The 1896 case, Plessy vs. Ferguson, established the validity of "separate but equal" treatment of blacks in the south. The 1954 Supreme Court ruling in the case of Brown vs. The Board of Education of Topeka, Kansas changed all of that. The case ruled that separate but equal was unconstitutional. It started with Linda Brown, a little black girl who, while living only 2 blocks from a white school, was forced to ride twenty-one blocks to a black school. The NAACP took up the case and won. Southern whites were shocked and angry. That, however, was just the beginning.
On December 1, 1955 in Montgomery, Alabama, a black woman named Rosa Parks refused to give up her seat on the bus to a white man. She was arrested for her actions. This seemingly small event catalyzed the Civil rights movement. The NAACP decided that this presented an excellent opportunity to end segregation of public transportation. They decided to...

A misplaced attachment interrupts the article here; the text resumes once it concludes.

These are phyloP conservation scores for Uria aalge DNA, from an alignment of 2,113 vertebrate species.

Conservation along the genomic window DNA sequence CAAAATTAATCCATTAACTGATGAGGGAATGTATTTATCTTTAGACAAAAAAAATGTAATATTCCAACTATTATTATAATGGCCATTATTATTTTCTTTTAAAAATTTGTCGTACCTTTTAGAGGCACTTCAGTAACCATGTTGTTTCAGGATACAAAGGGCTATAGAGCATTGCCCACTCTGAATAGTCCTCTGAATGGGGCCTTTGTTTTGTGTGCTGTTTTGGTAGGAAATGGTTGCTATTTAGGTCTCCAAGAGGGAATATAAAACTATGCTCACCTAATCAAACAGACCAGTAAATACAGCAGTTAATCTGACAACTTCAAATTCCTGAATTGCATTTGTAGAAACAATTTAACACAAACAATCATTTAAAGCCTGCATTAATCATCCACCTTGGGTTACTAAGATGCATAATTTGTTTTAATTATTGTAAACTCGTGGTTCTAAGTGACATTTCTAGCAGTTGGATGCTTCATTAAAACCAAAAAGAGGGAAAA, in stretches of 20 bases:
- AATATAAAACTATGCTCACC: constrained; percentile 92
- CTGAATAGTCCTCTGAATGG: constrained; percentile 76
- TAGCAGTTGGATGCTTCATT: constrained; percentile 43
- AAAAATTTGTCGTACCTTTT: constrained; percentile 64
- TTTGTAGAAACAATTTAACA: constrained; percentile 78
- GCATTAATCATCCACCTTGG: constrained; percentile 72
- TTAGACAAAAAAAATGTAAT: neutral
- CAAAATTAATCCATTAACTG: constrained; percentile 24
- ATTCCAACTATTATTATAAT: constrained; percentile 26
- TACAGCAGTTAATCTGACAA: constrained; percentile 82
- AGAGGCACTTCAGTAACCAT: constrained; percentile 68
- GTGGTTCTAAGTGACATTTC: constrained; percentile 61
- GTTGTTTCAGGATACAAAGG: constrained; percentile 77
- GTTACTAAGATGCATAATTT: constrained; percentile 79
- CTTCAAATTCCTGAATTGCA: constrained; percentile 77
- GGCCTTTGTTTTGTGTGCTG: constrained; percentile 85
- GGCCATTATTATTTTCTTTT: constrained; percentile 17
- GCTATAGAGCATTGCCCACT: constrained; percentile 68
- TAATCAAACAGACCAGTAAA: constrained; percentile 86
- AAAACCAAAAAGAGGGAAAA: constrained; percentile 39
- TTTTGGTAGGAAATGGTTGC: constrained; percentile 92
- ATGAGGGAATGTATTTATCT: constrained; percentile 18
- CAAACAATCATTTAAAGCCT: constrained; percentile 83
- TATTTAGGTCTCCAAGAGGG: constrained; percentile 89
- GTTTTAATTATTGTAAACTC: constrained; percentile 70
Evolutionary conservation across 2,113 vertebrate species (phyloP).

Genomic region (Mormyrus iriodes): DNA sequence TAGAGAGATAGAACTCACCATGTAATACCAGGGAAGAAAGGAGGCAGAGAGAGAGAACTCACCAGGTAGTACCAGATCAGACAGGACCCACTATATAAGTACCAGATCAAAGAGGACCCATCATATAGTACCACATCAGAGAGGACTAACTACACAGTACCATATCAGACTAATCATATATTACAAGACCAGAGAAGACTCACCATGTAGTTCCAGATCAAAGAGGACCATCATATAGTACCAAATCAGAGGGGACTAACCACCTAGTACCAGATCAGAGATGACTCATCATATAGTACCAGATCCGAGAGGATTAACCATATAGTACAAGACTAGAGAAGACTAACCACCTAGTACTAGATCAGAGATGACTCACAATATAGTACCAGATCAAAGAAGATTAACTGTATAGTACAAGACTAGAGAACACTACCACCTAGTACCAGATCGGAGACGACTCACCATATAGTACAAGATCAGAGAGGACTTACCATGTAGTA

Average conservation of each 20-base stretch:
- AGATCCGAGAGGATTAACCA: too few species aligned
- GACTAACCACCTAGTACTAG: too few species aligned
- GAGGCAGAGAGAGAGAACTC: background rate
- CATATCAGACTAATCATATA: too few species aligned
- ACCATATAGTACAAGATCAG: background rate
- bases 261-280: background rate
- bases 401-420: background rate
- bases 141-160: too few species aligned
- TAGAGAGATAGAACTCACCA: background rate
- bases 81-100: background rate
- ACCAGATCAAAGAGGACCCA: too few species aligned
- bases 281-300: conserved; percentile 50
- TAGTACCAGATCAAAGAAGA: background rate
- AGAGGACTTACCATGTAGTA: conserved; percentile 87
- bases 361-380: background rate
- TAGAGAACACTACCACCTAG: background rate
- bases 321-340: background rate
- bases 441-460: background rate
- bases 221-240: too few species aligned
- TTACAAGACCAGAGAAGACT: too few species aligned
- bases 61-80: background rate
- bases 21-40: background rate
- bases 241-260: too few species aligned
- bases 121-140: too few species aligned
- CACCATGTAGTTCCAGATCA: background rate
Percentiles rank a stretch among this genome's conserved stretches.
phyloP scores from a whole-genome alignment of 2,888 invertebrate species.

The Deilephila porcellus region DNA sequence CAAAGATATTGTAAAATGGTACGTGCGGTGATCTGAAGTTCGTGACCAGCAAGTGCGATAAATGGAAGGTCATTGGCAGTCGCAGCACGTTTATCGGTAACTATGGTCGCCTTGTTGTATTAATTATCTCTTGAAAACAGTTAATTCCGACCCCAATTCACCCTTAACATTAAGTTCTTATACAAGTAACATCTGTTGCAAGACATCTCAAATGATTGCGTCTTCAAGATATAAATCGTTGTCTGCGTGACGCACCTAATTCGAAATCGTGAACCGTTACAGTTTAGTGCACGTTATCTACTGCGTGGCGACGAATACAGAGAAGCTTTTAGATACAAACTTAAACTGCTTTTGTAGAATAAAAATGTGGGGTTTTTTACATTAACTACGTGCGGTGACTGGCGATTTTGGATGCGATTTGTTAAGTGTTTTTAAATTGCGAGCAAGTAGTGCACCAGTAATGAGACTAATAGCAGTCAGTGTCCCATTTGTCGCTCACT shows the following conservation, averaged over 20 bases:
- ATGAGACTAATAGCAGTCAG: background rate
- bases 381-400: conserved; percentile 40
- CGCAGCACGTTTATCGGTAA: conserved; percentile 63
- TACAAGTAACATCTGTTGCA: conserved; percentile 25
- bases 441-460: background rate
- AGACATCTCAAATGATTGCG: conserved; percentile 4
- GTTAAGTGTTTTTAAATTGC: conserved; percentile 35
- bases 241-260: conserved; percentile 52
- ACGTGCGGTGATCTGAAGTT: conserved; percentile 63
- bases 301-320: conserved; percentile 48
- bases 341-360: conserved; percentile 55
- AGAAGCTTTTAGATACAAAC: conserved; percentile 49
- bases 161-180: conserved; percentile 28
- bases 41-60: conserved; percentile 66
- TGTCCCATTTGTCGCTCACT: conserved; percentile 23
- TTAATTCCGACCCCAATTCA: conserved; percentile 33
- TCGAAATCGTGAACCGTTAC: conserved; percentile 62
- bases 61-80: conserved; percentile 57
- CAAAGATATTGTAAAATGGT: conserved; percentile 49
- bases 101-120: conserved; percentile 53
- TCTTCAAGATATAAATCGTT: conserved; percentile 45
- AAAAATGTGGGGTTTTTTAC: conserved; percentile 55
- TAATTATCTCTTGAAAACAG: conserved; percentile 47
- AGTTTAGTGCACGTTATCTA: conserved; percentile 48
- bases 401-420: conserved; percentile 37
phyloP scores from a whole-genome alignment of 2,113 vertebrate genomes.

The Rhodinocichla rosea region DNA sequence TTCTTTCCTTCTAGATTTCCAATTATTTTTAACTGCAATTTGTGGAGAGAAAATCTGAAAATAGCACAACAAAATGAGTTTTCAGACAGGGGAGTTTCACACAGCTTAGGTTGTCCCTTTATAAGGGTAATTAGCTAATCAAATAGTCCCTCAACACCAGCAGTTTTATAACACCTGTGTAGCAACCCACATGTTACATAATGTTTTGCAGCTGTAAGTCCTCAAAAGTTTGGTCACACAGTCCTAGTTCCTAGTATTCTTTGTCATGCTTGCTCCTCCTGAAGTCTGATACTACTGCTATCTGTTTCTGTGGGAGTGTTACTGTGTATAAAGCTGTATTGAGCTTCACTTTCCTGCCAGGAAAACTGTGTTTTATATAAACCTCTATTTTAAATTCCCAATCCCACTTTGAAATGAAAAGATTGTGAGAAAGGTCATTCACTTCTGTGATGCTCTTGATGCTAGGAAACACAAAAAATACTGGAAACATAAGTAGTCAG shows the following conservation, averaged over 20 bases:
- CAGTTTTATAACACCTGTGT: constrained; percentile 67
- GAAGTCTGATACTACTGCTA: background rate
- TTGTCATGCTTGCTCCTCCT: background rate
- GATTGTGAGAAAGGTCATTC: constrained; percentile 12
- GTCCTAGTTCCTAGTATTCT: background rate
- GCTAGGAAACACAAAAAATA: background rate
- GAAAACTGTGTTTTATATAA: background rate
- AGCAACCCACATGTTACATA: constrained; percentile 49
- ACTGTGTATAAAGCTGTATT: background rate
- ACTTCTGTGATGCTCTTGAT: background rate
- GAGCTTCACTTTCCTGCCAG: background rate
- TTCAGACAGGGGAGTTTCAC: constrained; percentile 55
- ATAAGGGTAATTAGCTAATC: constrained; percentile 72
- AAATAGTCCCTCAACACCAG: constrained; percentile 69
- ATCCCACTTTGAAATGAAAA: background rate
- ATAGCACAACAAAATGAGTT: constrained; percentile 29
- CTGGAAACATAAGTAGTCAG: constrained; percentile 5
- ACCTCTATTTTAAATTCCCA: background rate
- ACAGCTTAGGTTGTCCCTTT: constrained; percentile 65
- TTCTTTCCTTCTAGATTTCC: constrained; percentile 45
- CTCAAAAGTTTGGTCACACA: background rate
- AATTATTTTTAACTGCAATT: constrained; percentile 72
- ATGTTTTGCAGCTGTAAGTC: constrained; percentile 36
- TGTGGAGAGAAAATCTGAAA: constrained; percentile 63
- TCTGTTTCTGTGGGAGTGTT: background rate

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1. Western Michigan University, "1954: Brown v. Board of Education," Timeline of the
American Civil Rights Movement, 24 October 1999, http://www.wmich.edu/poilitics/mlk/
(17 January 1996).
2 Abigail and Stephen Thernstrom. America in Black and White. (New York: Simon &
Schuster, 1997), 113.
3 Thernstrom, 116.
4 Kevin S. Hollaway, "Black Suffrage," Civil Rights: A Status Report, 24 October 1999,
http://www.ghgcorp.com/hollaway/civil.htm (24 December 1998).
5 Hollaway, "Spontaneous Reactions."
6 Thernstrom, 127.
7 Hollaway, "Birmingham, 1963."
8 Western Michigan University, "March on Washington."
9 Thernstrom, 150.
10 Thernstrom, 158.
11 Thernstrom, 159.
12 Halloway, "The Legacy of Malcolm X."
13 Halloway, "The Assassination of Martin Luther King."
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